When you look around for ‘Open Standards’ in the virtual reality space, you will be bewildered by dozens of competing standards, all open, but all setup by different bodies with different interests. OpenVR and later SteamVR was created by Valve, OSVR was created by Razer, OpenXR was created by Kronos Group and later backed by Microsoft and Oculus. Then there is the WebVR standard for displaying content through web browsers, and other standards such as NVIDIA’s VRWorks and AMD’s LiquidVR. Queue obligatory XKCD graphic.
Fortunately, today’s announcement won’t actually muddy the waters of all those APIs, because VirtualLink isn’t an API, but a physical connection standard for connecting the rat’s nest of cables to your head-mounted display. VirtualLink makes use of an already existing standard, but modified slightly to cater to the needs of the devices at hand. It makes use of the venerable USB Type-C connector with complimentary standards thrown in by the USB-IF and VESA, creating a single connector interface that does display, data, and power, all in one.
For anyone that’s been following VR and USB Type-C for a while, the combination is a no-brainer, it’s like they were made for each other (shocking, right?). Current headsets require multiple connectors to link with a PC; display, typically DisplayPort, data for tracking, typically USB, and power, usually through a DC plug or over a USB charge port. Throw in data for extra controllers, and the wad of cables around your head becomes a bit extreme.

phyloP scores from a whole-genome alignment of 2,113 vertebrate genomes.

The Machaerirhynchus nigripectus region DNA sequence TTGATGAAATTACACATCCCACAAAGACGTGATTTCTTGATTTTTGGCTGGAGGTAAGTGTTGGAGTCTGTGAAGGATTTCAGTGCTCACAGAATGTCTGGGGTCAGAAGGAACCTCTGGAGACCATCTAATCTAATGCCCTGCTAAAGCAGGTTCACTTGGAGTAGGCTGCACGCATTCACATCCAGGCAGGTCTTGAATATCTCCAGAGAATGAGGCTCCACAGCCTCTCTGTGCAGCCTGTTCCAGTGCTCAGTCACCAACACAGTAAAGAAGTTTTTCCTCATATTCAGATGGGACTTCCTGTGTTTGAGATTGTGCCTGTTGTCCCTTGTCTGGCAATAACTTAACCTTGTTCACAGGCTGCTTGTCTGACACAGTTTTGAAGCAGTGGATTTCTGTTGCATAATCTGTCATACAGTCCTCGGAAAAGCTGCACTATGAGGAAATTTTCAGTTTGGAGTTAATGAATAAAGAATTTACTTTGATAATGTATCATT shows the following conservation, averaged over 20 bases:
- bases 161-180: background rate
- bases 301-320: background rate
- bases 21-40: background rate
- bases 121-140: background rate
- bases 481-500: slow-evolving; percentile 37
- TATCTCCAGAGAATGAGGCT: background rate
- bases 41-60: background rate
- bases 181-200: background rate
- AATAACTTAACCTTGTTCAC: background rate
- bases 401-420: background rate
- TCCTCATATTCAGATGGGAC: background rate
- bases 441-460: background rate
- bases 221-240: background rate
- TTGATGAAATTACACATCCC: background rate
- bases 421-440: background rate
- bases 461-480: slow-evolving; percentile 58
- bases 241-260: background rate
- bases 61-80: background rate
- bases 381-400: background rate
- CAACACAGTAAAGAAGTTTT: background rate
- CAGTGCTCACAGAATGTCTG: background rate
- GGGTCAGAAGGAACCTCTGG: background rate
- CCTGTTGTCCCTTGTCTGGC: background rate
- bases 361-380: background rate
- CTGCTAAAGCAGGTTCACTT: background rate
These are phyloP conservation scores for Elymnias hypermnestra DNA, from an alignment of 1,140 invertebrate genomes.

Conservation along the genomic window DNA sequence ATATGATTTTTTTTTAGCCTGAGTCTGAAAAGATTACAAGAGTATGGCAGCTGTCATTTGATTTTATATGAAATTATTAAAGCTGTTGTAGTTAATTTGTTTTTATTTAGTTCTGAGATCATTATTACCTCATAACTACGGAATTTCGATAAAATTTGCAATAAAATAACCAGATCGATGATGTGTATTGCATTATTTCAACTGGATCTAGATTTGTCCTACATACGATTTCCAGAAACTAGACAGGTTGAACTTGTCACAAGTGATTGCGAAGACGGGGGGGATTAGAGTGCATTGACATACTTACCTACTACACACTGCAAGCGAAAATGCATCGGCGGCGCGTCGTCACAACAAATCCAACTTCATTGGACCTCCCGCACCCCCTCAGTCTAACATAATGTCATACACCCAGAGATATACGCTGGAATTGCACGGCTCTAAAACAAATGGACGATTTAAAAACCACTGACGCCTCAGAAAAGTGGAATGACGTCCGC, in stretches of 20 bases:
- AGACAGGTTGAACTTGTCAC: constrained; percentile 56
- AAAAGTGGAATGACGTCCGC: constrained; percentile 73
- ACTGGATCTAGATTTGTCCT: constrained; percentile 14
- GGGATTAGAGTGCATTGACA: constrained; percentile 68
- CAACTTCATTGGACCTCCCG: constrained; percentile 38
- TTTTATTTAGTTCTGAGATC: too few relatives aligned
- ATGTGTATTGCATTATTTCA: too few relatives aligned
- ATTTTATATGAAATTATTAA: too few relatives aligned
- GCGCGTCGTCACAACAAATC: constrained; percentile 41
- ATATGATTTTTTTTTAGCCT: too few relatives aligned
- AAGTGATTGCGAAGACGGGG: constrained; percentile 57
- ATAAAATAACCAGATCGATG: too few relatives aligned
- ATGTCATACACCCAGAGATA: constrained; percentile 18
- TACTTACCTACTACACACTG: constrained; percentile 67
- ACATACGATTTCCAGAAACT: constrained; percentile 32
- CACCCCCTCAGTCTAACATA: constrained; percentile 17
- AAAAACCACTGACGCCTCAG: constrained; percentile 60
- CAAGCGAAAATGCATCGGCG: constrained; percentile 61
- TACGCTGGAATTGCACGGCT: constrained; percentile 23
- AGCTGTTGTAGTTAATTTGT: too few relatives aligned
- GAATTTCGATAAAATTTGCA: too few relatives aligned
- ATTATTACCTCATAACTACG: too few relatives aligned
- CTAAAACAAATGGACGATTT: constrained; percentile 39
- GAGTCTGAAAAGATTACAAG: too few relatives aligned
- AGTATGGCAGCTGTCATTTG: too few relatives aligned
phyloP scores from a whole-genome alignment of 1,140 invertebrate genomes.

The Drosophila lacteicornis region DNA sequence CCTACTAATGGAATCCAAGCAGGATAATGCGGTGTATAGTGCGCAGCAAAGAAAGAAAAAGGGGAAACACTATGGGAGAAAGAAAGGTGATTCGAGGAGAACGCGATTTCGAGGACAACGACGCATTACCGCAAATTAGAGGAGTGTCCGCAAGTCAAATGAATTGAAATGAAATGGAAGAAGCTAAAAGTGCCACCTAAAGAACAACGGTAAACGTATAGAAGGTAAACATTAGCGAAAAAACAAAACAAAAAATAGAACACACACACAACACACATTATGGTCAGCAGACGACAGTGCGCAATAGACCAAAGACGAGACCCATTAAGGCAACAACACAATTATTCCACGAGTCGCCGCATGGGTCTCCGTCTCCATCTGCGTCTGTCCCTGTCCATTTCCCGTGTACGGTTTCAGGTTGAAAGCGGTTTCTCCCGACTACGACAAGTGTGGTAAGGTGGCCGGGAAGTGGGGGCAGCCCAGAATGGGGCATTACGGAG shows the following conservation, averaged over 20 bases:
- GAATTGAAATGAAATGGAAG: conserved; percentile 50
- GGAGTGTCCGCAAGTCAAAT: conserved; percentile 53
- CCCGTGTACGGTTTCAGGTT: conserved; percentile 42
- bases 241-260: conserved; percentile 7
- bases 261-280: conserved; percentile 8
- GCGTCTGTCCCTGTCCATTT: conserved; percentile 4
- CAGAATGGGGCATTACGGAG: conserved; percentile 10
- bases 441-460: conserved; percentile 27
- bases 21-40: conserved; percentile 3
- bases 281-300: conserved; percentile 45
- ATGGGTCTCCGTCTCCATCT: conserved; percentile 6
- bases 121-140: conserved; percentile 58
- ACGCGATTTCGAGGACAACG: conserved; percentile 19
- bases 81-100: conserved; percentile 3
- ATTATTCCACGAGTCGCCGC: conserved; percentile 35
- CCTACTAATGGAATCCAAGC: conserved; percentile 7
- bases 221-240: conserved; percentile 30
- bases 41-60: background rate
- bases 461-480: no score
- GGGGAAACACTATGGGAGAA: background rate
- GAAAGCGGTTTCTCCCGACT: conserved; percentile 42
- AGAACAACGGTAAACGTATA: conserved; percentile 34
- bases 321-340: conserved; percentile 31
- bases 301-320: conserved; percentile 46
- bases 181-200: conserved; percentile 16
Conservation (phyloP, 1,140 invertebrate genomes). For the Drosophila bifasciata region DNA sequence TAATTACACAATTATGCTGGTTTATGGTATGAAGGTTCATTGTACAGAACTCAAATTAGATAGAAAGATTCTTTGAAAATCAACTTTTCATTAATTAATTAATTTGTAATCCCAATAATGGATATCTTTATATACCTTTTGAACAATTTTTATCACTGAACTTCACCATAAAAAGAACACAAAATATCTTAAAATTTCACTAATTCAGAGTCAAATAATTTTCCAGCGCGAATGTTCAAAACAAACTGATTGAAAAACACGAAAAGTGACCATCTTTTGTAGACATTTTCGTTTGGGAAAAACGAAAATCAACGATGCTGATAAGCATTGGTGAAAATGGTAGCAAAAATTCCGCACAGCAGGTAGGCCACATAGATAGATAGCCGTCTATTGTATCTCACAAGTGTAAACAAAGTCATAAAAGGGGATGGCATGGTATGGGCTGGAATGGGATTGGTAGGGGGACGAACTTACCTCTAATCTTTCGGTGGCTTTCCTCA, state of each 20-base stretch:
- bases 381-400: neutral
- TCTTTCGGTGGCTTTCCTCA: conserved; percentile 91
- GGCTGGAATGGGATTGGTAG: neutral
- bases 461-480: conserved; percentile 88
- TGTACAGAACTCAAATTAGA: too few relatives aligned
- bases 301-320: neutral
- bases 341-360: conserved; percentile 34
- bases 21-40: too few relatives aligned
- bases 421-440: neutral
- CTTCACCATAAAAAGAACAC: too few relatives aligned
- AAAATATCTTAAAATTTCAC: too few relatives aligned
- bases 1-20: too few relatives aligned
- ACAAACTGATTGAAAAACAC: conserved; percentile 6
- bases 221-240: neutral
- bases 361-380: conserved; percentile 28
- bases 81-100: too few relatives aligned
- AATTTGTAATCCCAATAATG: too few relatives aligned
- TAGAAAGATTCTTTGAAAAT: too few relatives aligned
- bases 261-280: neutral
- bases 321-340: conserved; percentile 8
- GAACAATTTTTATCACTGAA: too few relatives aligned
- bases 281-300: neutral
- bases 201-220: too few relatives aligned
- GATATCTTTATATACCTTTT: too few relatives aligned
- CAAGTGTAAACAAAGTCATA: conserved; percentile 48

VirtualLink combines certain existing technologies into a nice single connector that runs over an Alternate Mode USB Type-C port. There are four HBR3 DisplayPort Lanes to cover high refresh rates and future resolution upgrades, a USB 3.1 data channel to handle the aggregate tracking information of each device, as well as cameras, and finally, power delivery for up to 27 watts of power.
Now, a properly configured USB Type-C port with Alternate Mode could do all of this already, the problem is with standardizing it as a single branded connector, instead of manufacturers stating that a given USB Port can be used for Alternate Mode and Power Delivery with data transfers at USB 3.1. It’s this lack of feature listing that’s brought about the naming scheme and creation of this standard.
VirtualLink has all the big players already signed up from the likes of AMD and NVIDIA on the graphics side, and Oculus, Valve, and Microsoft on the HMD side – as it is something they can all make use of and implement without too much fuss, since they are all using the base technologies already for different purposes (they all use USB and DisplayPort in one form or another). Agreeing to a name was probably the hardest part.
Now, we may not be going to see this coming any time soon, since motherboards, graphics cards, and the like will need to put the connector on future hardware, and then VR headsets will need to use it as the new standard for future headsets, although with new graphics cards expected to come out from NVIDIA this year, it might be quicker than we think, too.
Fortunately, VirtualLink is easier to set up than some standards in the past, since all of the key features already exist or could be implemented with existing standards (VirtualLink is what a real ‘universal’ USB port should be). But this standard won’t be just for PC hardware, but mobile devices too, for those that want to have a singled headset for use at home with a desktop, and for those long flights or to use in hotel rooms, so you might see this crop up on flagship phones in the future too.